Friday, August 6, 2010


Edgar Allan Poe (1809–1849)
From Edgar Allan Poe: Poetry and Tales

Hop-Frog, Trippetta, the King and His Councilors, by British book illustrator Arthur Rackham (1867–1939), from a 1935 edition of Poe’s Tales of Mystery and Imagination. Image courtesy of Wikimedia Commons.
In 1849—only months before he died—Edgar Allan Poe wrote to Nancy Richmond (a married woman whom he had befriended and given the nickname “Annie”) about one of the very last stories to be published during his lifetime:
The 5 prose pages I finished yesterday are called—what do you think? —I am sure you will never guess—Hop-Frog! Only think of your Eddy writing a story with such a name as “Hop-Frog”! . . . It will be published in a weekly paper, of Boston, called “The Flag of Our Union”—not a very respectable journal, perhaps, in a literary point of view, but one that pays as high prices as most of the Magazines.
Poe had written often of his disgust at the sensationalist fiction of the day, yet he found it necessary to publish in the very journals he detested in order to finance his other projects and just to pay the bills. “Hop-Frog,” notes Paul Gilmore in a recent study, “was Poe’s attempt to cash in on the public's demand for sensational tales in order that he might escape that very public.” Yet, unlike contemporary novelists such as George Lippard or William Gilmore Simms (whose “villainously bad taste” Poe decried), “Poe at his best brings order and control to the horrific or sensational. He carefully sculpts terror, using controlling devices such as the first-person narrator, understatement, and singleness of effect,” argues David S. Reyolds in a recent online assessment of the reasons Poe’s “sensational” stories are held today in such high regard while others from the era are ignored.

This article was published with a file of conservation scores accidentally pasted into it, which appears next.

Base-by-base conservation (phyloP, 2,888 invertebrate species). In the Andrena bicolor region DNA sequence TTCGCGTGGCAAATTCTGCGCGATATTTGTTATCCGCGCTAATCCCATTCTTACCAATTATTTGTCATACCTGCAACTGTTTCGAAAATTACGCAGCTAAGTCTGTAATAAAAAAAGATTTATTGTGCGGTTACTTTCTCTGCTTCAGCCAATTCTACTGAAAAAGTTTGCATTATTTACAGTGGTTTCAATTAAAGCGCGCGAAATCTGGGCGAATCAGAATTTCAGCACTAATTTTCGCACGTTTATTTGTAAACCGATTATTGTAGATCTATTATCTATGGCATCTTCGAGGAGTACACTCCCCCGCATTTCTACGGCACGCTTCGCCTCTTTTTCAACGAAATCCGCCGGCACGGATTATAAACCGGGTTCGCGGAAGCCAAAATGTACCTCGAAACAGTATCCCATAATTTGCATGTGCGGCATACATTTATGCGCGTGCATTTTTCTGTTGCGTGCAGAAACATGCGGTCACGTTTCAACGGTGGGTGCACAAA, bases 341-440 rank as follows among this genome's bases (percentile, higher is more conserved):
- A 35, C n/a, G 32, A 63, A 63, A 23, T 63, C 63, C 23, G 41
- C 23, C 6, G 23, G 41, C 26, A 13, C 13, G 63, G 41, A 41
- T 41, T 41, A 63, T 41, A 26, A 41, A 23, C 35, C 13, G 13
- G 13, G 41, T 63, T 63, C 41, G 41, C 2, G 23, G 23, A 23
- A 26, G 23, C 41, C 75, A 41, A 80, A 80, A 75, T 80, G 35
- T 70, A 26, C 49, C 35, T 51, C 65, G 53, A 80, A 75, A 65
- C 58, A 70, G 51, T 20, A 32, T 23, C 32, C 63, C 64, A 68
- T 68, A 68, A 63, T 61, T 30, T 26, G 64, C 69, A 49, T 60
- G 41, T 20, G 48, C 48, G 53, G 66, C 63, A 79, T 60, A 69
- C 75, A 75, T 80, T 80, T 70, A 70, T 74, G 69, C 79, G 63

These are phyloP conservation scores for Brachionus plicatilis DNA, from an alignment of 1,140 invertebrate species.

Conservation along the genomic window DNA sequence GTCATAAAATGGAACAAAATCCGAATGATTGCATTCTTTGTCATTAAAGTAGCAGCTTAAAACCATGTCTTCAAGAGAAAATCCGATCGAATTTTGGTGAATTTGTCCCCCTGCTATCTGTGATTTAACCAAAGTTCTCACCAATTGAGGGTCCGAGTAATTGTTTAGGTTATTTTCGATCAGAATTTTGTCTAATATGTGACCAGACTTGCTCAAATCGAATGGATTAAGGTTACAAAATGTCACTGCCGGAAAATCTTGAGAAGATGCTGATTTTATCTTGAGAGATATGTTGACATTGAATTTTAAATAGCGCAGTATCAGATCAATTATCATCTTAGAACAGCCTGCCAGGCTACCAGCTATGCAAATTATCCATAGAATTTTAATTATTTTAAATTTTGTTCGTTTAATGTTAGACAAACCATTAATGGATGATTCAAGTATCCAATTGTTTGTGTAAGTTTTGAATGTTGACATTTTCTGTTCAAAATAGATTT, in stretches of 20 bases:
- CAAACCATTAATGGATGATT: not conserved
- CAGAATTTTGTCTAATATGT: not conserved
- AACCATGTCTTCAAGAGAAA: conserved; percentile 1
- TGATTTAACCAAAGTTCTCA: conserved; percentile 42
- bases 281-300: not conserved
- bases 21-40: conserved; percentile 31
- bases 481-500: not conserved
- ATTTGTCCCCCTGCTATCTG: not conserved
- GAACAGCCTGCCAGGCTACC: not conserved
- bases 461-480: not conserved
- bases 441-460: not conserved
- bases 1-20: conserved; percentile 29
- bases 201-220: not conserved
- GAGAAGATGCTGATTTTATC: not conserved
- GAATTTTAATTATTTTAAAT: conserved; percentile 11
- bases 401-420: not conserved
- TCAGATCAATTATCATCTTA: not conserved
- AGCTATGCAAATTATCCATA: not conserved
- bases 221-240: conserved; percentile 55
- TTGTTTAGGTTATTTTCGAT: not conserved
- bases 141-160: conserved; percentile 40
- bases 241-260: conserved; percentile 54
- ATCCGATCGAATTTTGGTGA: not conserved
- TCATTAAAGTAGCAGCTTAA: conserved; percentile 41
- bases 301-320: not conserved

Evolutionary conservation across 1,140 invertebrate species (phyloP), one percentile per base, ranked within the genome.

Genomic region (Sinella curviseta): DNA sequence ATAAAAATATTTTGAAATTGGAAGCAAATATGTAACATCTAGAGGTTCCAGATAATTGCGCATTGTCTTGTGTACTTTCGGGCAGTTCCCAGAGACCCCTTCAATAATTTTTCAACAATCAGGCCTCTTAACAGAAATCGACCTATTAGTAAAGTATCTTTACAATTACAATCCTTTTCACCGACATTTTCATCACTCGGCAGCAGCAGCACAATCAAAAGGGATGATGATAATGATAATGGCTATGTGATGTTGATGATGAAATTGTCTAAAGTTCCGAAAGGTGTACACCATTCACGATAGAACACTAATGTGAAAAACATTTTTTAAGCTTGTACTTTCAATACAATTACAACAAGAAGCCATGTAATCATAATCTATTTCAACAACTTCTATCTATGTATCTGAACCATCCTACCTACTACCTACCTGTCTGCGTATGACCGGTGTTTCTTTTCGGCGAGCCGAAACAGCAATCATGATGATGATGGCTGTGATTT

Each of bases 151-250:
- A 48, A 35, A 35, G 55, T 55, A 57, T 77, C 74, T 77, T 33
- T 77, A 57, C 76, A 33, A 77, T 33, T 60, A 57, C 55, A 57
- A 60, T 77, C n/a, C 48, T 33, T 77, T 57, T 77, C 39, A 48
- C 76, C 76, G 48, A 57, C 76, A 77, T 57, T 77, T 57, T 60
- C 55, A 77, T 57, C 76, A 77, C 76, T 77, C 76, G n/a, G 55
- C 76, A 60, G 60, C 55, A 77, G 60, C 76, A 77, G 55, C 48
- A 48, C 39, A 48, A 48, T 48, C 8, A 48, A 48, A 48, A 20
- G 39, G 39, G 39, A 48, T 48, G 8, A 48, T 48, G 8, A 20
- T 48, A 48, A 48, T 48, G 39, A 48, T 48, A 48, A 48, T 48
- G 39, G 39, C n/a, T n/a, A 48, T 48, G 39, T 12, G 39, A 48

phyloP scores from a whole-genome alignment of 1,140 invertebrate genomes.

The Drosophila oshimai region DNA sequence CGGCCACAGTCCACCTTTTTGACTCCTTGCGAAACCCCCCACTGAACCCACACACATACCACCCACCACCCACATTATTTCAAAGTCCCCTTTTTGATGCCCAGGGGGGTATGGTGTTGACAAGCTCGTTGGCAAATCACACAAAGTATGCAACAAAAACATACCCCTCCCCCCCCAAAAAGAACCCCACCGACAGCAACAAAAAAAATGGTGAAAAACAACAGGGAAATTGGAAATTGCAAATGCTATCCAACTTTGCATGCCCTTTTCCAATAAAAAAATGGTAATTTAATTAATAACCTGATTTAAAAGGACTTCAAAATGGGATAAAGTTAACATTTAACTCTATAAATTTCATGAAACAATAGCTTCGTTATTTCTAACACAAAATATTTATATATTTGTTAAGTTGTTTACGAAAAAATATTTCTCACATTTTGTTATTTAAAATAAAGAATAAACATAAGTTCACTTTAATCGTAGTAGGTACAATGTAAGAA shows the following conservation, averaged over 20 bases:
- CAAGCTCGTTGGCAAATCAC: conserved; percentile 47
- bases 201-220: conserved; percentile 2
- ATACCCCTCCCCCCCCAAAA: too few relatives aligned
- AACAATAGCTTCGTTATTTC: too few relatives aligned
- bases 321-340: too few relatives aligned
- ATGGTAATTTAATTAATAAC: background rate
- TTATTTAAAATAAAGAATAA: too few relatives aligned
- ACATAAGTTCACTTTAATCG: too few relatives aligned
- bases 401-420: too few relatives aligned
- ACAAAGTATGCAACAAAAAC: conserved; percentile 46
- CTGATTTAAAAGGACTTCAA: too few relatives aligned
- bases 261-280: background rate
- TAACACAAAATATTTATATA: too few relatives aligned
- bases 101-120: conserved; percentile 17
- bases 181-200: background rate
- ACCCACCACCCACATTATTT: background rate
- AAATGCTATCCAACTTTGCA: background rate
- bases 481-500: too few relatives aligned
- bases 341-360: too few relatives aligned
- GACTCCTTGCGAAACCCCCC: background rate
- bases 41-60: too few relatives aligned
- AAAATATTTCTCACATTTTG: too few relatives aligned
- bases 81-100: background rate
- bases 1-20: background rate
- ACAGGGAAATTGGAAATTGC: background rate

Scholars have long discussed the resemblances between the dwarf-jester Hop-Frog and his victims, on the one hand, and Poe and his critics, on the other. The king, biographer Kenneth Silverman points out, sounds very much like an editor, demanding “characters—characters, man . . . something novel—out of the way.” Hop-Frog’s name “was not that given to the dwarf by his sponsors at baptism” and his tone with the king alternates between impertinence and subservience; Poe himself was orphaned as a child and raised by the Allan family, and his letters to his foster father, from whom he was eventually estranged, switch between “insolence and cravenness” (to borrow Silverman's phrase). And the tale conveys Poe’s problems with substance abuse; alcohol “excited the poor cripple almost to madness” and its effect “on his excitable brain was not more powerful than instantaneous.” Yet when Hop-Frog proclaims to the crowd, “this is my last jest,” Poe had no way of knowing how close to the truth this last autobiographical detail would be.

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I never knew any one so keenly alive to a joke as the king was. He seemed to live only for joking. To tell a good story of the joke kind, and to tell it well, was the surest road to his favor. Thus it happened that his seven ministers were all noted for their accomplishments as jokers. They all took after the king, too, in being large, corpulent, oily men, as well as inimitable jokers. . . . If you don't see the full story below, click here (PDF) or click here (Google Docs) to read it—free!

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